11. #31
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    Quote Originally Posted by Cherub721 View Post
    Skate well and get good marks, skate poorly and get low marks... I understand fully that it's not really what components marks measure, but I'm sorry, I really like that concept.
    ^^ Ah yes, but for example when Jeremy Abbott misses his jumps (he is entirely capable of landing everything on a good day), his PCS marks are still generally quite high. Why? Because he is a brilliant all-around skater with good technique and superb artistry, and that is what true figure skating is all about.

    It seems to me that the judges do as they wish and they tend to give high PCS to highly regarded jumpers who still have work to do in refining their presentation skills. It actually took awhile before Jeremy was well-rewarded on PCS, even when he made mistakes on his jumps (so he is probably more of an exception re low technique scores and high PCS).
    Last edited by aftershocks; 11-27-2012 at 04:33 AM.

  12. #32
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    Quote Originally Posted by aftershocks View Post
    ^^ Ah yes, but for example when Jeremy Abbott misses his jumps (he is entirely capable of landing everything on a good day), his PCS marks are still generally quite high. Why? Because he is a brilliant all-around skater with good technique and superb artistry, and that is what true figure skating is all about.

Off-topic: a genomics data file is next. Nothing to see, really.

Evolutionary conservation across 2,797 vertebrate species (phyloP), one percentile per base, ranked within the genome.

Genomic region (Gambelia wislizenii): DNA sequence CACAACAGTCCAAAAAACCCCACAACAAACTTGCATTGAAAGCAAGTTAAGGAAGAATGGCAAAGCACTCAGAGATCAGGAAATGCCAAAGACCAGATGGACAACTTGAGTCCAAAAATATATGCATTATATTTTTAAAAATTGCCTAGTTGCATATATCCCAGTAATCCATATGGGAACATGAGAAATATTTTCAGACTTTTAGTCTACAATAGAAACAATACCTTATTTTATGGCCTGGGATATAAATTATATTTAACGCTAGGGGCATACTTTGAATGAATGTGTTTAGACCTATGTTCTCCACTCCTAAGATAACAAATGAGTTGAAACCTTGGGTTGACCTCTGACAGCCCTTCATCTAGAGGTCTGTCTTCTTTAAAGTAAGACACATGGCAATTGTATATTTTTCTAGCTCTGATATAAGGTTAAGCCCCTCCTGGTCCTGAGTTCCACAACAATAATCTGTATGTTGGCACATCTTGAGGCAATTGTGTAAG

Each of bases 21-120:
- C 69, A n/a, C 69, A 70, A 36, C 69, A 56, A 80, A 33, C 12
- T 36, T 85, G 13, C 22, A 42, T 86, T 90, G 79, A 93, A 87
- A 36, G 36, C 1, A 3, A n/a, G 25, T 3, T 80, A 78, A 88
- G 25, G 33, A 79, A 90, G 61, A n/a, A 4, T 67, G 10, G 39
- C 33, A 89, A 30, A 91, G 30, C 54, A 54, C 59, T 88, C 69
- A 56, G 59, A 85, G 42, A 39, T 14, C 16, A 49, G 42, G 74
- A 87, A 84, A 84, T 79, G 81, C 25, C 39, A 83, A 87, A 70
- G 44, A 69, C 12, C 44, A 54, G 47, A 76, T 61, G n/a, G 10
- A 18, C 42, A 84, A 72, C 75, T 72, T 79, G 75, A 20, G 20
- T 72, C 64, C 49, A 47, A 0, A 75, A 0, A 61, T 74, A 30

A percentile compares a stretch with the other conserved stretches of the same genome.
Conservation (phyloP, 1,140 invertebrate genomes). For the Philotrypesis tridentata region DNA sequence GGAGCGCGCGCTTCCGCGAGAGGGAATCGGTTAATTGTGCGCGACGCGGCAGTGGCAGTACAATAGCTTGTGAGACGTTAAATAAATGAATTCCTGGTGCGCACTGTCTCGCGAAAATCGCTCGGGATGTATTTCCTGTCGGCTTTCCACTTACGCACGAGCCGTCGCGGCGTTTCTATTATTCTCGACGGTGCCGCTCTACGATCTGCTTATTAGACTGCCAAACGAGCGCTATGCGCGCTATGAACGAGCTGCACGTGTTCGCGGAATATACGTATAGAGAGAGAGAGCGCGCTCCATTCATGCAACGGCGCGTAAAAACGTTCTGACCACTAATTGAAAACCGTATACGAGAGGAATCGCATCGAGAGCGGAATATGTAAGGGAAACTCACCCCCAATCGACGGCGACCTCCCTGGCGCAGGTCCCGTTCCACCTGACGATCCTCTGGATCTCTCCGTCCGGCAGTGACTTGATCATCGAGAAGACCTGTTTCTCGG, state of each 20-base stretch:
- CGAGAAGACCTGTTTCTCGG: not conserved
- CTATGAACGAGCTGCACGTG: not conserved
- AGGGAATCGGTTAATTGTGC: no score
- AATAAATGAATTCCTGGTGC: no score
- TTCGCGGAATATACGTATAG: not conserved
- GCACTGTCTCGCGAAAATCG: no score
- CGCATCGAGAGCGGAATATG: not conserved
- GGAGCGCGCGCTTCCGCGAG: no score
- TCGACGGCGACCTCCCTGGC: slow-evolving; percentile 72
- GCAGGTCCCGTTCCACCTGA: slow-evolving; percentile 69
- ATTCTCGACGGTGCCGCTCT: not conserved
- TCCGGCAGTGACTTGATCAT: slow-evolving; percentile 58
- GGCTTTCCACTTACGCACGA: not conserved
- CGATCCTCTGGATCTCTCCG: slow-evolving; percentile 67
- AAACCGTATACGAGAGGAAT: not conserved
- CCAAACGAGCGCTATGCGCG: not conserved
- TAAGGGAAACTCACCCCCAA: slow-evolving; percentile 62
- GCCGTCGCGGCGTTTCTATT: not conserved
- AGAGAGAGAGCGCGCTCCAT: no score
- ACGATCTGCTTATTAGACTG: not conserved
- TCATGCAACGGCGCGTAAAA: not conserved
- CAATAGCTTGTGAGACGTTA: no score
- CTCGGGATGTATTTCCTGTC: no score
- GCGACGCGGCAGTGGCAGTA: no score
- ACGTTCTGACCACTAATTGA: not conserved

Abbott at least doesn't typically get held up a full place or two with PCS. When he bombs, he drops in the standings.

    Like I said, I understand the point of measuring all the PCS marks differently. I wouldn't have too much problem with it all if the judges consistently at least attempted to judge them correctly (I love seeing variations in the components). But they clearly use the PCS as placeholders which is why I laugh when people say "How can so and so have such a high TR score " cause we all know that's not what the judges are measuring. Also, some skaters really do show less interpretation, skating skills, and certainly performance/execution on the days they are falling all over the ice.

  13. #33
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    ^^ Sure Abbott would receive higher PCS if he was more consistent with his jumps, but still his PCS are quite high when he makes mistakes the last couple of seasons anyway (because he has had great, well-regarded programs, and because he moves so beautifully on the ice). You should review Abbott's recent marks at Skate America and TEB -- you'll see that his PCS are very high compared to those ahead of him. He drops when he doesn't skate well due to low TES marks, not low PCS.

    Quote Originally Posted by caseyedwards View Post